Background The optimal mode of resection for thymoma in nonmyasthenic patients remains unclear. The aim of this study was to explore whether or not thymomectomy alone is a relevant option for patients with stage I (T1N0M0) thymoma in the proposed TNM classification. Methods We investigated 2,835 patients with thymic epithelial tumors treated at 32 institutions participating in the Japanese Association for Research on the Thymus (JART). A total of 1286 patients with thymomectomy: resection of thymoma with partial thymectomy (n = 289) or thymothymomectomy: resection of thymoma with total thymectomy (n = 997) for stage I thymoma were included. Surgical and oncologic outcomes were compared between the 2 groups. Results Patients who underwent thymomectomy were older (61.1 versus 57.0 years; p = 0.000) and had smaller tumors (4.77 versus 5.99 cm; p = 0.000) than those who underwent thymothymomectomy. There was a significant difference in the distribution of histologic subtype (p = 0.007). After propensity-score matching, the matched cohort consisted of 276 patients in each group. Postoperative complications were seen more frequently in the thymothymomectomy group than in the thymomectomy group (8.3% versus 4.3%; p = 0.0397). The 5-year overall survival rate was 97.3% in the thymomectomy group and 96.9% in the thymothymomectomy group (p = 0.487). Patients who underwent thymomectomy tended to have local recurrence more frequently than did those who underwent thymothymomectomy (2.2% versus 0.4%; p = 0.0613). Conclusions Thymomectomy alone is acceptable for stage I thymoma in regard to postoperative complications and prognosis. Further studies are needed to evaluate long-term outcomes.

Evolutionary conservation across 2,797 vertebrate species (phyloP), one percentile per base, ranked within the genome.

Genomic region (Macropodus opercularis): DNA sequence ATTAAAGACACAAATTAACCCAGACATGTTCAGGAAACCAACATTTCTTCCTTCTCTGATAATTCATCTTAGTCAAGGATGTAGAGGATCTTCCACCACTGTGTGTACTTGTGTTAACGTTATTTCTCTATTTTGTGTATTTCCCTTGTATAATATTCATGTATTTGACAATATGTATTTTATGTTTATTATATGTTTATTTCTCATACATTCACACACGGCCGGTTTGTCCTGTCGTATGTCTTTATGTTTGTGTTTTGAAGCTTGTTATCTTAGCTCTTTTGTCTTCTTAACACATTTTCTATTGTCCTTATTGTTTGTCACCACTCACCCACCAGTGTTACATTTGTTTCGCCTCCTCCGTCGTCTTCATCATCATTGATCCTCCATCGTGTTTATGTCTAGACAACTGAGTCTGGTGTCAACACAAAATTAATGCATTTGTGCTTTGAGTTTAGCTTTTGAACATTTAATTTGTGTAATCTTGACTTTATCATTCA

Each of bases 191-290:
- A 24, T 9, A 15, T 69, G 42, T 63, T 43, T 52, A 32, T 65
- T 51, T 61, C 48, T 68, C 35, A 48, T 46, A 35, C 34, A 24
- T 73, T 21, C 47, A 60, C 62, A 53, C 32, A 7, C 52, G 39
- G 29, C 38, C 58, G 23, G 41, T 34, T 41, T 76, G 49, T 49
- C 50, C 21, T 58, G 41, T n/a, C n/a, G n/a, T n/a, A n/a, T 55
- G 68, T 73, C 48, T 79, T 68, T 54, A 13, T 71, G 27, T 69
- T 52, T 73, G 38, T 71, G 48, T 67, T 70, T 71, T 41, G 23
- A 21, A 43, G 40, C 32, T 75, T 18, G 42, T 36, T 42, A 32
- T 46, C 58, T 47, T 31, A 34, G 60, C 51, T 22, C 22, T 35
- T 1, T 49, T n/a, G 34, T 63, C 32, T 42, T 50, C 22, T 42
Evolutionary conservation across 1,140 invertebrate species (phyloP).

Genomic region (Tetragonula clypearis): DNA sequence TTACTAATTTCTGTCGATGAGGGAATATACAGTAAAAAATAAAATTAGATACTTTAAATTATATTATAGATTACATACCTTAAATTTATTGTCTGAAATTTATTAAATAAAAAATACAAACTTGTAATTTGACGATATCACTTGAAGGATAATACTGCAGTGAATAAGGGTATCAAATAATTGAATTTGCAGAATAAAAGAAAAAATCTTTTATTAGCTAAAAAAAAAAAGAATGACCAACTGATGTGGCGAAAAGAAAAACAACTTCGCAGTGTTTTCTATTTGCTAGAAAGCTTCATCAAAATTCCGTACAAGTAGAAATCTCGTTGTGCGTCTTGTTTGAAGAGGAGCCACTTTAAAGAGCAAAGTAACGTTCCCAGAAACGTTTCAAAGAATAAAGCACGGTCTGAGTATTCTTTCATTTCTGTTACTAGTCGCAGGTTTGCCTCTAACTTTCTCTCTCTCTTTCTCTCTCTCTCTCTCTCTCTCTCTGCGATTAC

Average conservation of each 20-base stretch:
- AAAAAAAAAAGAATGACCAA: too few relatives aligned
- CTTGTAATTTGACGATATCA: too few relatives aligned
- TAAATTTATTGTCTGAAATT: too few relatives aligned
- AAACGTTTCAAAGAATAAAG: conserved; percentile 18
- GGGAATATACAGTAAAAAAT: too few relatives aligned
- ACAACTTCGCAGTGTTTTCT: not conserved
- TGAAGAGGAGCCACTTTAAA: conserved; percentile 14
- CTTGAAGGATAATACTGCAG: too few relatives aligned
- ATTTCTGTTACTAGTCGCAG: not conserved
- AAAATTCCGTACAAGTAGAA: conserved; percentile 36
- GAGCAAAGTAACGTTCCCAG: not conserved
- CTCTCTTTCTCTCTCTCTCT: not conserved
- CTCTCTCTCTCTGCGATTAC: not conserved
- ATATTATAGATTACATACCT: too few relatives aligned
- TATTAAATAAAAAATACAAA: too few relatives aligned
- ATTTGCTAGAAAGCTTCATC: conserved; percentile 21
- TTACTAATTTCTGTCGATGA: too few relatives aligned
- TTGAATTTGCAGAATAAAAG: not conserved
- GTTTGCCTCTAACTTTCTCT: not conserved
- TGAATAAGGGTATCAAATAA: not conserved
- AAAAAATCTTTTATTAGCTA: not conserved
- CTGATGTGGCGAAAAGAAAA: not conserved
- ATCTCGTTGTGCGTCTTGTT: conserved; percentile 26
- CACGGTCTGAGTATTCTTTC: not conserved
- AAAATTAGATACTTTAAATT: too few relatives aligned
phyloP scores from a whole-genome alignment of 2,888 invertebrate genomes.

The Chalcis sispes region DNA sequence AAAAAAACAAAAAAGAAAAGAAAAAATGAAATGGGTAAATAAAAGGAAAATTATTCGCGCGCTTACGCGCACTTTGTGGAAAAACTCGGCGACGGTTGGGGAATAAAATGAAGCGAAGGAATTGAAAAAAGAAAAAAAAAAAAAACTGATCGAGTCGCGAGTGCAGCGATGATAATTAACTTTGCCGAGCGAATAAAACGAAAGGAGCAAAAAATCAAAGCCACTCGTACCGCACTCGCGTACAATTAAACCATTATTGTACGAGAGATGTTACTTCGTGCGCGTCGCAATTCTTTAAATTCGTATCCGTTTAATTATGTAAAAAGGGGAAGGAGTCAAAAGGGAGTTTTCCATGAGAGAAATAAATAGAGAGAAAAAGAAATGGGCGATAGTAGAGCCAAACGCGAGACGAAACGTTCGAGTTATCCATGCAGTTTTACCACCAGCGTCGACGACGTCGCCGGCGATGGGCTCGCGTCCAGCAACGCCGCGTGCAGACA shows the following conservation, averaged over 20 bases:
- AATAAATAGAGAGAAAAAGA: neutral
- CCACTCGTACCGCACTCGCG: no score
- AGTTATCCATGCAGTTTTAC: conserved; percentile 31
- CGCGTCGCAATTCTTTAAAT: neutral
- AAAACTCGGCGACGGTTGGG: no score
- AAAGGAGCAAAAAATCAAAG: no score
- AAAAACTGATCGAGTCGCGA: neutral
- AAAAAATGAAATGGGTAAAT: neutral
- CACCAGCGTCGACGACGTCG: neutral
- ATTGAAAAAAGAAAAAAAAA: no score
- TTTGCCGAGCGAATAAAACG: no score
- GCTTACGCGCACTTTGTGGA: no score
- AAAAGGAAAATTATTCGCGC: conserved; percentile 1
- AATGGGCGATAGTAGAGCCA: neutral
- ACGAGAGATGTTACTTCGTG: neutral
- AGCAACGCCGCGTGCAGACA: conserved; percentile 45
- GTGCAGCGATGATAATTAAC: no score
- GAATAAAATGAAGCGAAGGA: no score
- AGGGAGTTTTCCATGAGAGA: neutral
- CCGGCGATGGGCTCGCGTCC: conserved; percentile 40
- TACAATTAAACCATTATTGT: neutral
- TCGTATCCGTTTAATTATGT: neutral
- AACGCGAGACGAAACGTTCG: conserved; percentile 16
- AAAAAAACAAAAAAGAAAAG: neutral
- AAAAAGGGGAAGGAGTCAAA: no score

ASJC Scopus subject areas
- Pulmonary and Respiratory Medicine
- Cardiology and Cardiovascular Medicine